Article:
Skylstad: Diocese Can Raise $35 Million for Settlements
By Nicholas K. Geranios
KGW [Spokane WA]
July 12, 2006
[See Skylstad's letter and the diocese's description
of the original offer: Diocese
Makes $45.75 Million Settlement Offer to 75 Victims, by Deacon Eric
Meisfjord, Inland Register (offer made 2/1/06; article published 2/23/06)
The Catholic Diocese of Spokane can raise at least $35 million to divide
among victims of sex abuse by priests, and may have to ask parishioners
to contribute if more money is needed, Bishop William Skylstad said in
his latest letter to church members.
But a lawyer for sex abuse victims said $35 million will not be nearly
enough to settle the dozens of lawsuits filed against the diocese.
"In my opinion, he is not in the ballpark," said Duane Rasmussan,
attorney for about one third of the victims. "It'll take his original
Skylstad, who is head of the U.S. Conference of Catholic Bishops, had
originally offered a $45 million settlement to 75 victims, but a federal
bankruptcy judge rejected the offer because it did not deal with all the
identified victims. There may be 60 to 70 additional victims, lawyers
for both sides have said.
"I think the victims are willing to continue on with the struggle,"
The two sides participated in one day of settlement talks last Friday
in Reno, Nev., and more talks are scheduled for the week of Aug. 21 in
Spokane. U.S. Bankruptcy Judge Patricia Williams has told participants
not to disclose the content of the talks.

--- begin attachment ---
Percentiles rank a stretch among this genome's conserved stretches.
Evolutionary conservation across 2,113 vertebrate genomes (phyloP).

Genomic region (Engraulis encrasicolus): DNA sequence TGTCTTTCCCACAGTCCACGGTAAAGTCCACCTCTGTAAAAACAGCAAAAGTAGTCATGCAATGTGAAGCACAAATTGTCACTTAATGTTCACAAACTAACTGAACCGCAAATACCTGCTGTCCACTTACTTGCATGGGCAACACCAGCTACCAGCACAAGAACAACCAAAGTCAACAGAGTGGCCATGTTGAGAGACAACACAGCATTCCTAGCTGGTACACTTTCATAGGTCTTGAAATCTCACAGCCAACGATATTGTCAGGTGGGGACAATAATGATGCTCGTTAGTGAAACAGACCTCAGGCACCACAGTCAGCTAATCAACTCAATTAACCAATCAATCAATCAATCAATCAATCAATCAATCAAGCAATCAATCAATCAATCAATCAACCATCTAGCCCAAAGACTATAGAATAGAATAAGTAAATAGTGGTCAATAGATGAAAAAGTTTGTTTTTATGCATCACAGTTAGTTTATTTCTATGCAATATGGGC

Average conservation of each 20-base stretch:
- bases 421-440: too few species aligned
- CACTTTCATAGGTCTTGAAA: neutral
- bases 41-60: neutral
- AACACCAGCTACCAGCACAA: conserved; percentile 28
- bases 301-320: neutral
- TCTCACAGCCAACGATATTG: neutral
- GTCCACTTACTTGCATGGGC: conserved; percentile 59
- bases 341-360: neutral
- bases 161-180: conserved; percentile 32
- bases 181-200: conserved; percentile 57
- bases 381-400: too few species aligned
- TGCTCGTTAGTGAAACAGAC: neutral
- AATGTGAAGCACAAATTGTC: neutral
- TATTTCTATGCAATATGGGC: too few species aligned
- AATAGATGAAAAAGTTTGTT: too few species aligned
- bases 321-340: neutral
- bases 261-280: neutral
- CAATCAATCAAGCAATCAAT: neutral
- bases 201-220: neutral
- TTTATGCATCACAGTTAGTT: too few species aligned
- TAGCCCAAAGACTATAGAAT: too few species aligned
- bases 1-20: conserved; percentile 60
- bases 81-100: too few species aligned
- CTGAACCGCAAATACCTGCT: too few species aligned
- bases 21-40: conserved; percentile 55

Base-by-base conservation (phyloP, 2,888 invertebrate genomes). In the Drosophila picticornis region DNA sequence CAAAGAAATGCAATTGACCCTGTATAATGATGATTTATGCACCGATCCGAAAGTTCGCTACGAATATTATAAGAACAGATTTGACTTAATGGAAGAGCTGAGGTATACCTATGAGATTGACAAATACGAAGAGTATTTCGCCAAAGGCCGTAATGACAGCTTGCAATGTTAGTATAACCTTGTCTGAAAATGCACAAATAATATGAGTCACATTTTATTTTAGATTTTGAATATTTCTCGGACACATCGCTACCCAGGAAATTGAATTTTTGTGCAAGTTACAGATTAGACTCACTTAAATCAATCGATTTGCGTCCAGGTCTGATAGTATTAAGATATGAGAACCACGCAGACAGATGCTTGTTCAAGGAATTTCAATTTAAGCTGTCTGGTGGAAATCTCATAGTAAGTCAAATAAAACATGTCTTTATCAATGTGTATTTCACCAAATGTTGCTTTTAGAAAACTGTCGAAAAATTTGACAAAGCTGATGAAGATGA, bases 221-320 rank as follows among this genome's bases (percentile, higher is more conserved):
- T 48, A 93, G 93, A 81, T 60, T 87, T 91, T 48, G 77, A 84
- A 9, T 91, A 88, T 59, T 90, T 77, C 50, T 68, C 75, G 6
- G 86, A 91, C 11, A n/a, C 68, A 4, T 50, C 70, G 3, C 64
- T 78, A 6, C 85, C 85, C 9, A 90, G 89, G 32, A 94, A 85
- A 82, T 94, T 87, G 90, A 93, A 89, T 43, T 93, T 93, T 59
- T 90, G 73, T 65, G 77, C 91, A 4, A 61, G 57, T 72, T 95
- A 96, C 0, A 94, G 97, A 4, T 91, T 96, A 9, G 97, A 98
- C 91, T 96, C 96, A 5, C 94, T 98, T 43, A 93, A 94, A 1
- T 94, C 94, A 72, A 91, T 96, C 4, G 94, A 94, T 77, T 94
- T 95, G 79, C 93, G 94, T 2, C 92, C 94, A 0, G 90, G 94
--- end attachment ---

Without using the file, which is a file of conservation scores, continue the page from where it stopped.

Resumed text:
Skylstad's letter, which appeared last week in the diocese's Inland Register
newspaper, said the diocese will have just over $20 million from its insurance
carriers to offer to victims. The diocese also has about $8 million in
assets, much of it real estate that can be sold.
Skylstad also estimated that about $7 million can be raised from other
"If any additional monies are needed for the final settlement, I
will have to ask for the financial support of the parishioners,"
Skylstad wrote. "At this point in time, that amount is unknown, although
there is certainly a limit to what parishes can contribute to a feasible
He did not outline precisely how the earlier offer of $45 million would
have been funded, although he mentioned insurance settlements and property
Skylstad said his primary concern remains the victims.
"They have been hurt," Skylstad wrote. "As we travel this
very expensive journey, I hope no one in our diocese will blame the victims."
He added that the Catholic Church in Eastern Washington must continue
its mission, and must ensure that sex abuse does not happen again.
A recent ruling by U.S. District Judge Justin L. Quackenbush, who held
that individual churches and schools were owned by the parishes and cannot
be sold by the bishop to raise money, was a key development, Skylstad
"Judge Quackenbush's ruling was not only helpful to us, but also
sends a good message to the whole country as to how we look at parish
property in the Catholic Church," Skylstad said.
However, the question of how parish assets might be used in the case remains
"It is very clear that when all is completed, we will have much more
limited assets with which to support ministry in the Church," Skylstad
wrote. "But our mission will continue."
Dozens of claims of sexual abuse by priests led the diocese to file for
Chapter 11 bankruptcy protection in December 2004. In its bankruptcy petition,
the diocese listed assets of $11 million against liabilities of at least
$81.3 million, most from sex abuse claims.
The diocese serves about 90,000 Catholics in 82 parishes in 13 Eastern